The much criticised Vetting and Barring Scheme (VBS) brought in by New Labour after the Soham Murders, is to be scrapped.
Reports in the Daily Telegraph indicate that the reforms will be announced as part of the Freedom Bill being introduced to Parliament next week.
The VBS, which had been criticised almost from its inception, was so badly thought out that it ended up being full of unintentional consequences and threatened to put 11 million people under the eye of suspicion.
It was after the conviction of Ian Huntley that Tony Blair crumbled under pressure from the Sun newspaper, the NSPCC and many other child protection groups, together with a sustained campaign by the likes of Sara Payne.
An enquiry was set up under the chairmanship of Sir Michael Bichard ‘ to look into child protection procedures‘ and the results were published in June 2004. Bichard made many recommendations, all of which were notionally accepted by the government.
TheOpinionSite.org and many others were therefore not surprised that the eventual result was the VBS, which came on top of the introduction of the Criminal Records Bureau which had been launched in 2002.
Initially, the child protection industry was ecstatic claiming that children would be safer as a result of the VBS. The NSPCC in particular, together with politicians such as the discredited home secretaries David Blunkett and later, Jacqui Smith jumped on the band wagon and started to cash in on child protection whenever and wherever possible.
However, when it was made clear just how many people would have to register with yet another newly created child protection organisation, the Independent Safeguarding Authority, the public were horrified.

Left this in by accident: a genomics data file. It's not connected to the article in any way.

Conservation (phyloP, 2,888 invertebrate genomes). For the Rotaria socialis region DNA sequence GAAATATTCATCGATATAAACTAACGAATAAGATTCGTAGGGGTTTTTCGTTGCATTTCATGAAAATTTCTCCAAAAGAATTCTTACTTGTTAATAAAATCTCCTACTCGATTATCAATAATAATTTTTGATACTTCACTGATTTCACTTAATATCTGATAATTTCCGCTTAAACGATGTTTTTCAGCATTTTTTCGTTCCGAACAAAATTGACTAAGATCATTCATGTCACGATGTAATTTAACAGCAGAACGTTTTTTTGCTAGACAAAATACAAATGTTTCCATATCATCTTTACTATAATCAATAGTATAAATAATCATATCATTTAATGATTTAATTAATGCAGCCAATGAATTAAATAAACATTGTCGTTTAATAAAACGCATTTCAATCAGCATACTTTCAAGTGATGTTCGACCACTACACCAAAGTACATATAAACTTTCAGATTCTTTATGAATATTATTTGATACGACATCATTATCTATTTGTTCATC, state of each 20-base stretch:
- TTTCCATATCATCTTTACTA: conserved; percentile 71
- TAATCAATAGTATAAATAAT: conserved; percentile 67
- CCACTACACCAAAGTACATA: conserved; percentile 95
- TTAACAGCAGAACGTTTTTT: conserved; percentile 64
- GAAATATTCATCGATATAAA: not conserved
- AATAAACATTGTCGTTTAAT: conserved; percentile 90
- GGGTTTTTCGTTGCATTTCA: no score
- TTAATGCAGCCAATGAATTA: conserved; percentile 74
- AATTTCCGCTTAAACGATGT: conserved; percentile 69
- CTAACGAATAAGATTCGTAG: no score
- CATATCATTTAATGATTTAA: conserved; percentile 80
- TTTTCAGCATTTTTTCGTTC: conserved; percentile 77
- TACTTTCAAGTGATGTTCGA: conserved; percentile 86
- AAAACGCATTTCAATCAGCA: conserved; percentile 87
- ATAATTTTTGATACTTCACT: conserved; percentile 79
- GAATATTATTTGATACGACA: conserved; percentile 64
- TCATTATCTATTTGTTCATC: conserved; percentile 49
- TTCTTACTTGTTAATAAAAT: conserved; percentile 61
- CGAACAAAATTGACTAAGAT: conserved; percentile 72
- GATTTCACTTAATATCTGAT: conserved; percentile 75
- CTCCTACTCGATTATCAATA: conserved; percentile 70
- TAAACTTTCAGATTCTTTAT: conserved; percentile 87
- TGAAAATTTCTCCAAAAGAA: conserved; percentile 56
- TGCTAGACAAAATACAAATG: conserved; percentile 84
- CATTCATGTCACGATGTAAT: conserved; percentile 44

It seemed that just about anyone who had anything to do with children once a week would be covered by the new requirements.
New Labour tried to quell opposition by substituting the weekly period with that of a month but, after the election last May, the Coalition decided that it was time to “bring some common sense” to the issue.
Meanwhile, companies have been running numerous different courses in ‘Child Protection‘ and charging £300 per day per person. What one might describe as “a nice little earner“.
What is more, millions have already been wasted by companies, voluntary groups and other organisations who really can’t afford it, trying to ensure that they were ready to comply with yet another new law brought in to ‘protect children‘.
Last October, the Home Secretary, Theresa May halted the scheme and next week its end will be announced.
A relaxation of the regulations covering CRB checks will also be announced following huge criticism of the Criminal Records Bureau. (You can find much more detail in this month’s Subscribers Only Newsletter which you can get here)
TheOpinionSite.org is pleased at this uncommon outbreak of sensible thinking. Do not be fooled though into thinking that the very lucrative UK Child Protection Industry, having done so well for itself during the years of New Labour, is suddenly going to throw in the towel.
Today has already seen various child protection ‘experts’ and ‘consultants’ popping up on the BBC (though interestingly not Rupert Murdoch’s Sky News) claiming that the government is taking a retrograde step that will put the protection of children back 10 years and that offenders will have unfettered access to children and so on.
These very well paid people with a huge vested interest conveniently forget that the VBS and the CRB only trap people with convictions. Even they have had to admit that most child abusers are at liberty and have no convictions, mainly because most abuse takes place in the home of the child.
Nevertheless, this is the first blow that the child charites, campaigners and supporting media have had to suffer for a very long time. Hopefully, they will suffer again soon and we can all get back to a world where children are no longer afraid of adults and adults no longer afraid of children; just as in other European countries.
In that scenario, the only people to suffer will be those who make money from the suffering of others.
TheOpinionSite.org must make one more point though. Even though we and most ordinary people applaud the government’s move, it must be admitted that it is to some extent about money, to some extent about getting rid of New Labour policies and to some extent about showing that the Coalition will not be pushed around by the tabloids or the child protection industry.
Nor must we forget that although the new government is scrapping the VBS now, it is still a fact that when they were in opposition, they all voted for it. That sounds very much like hypocrisy to us.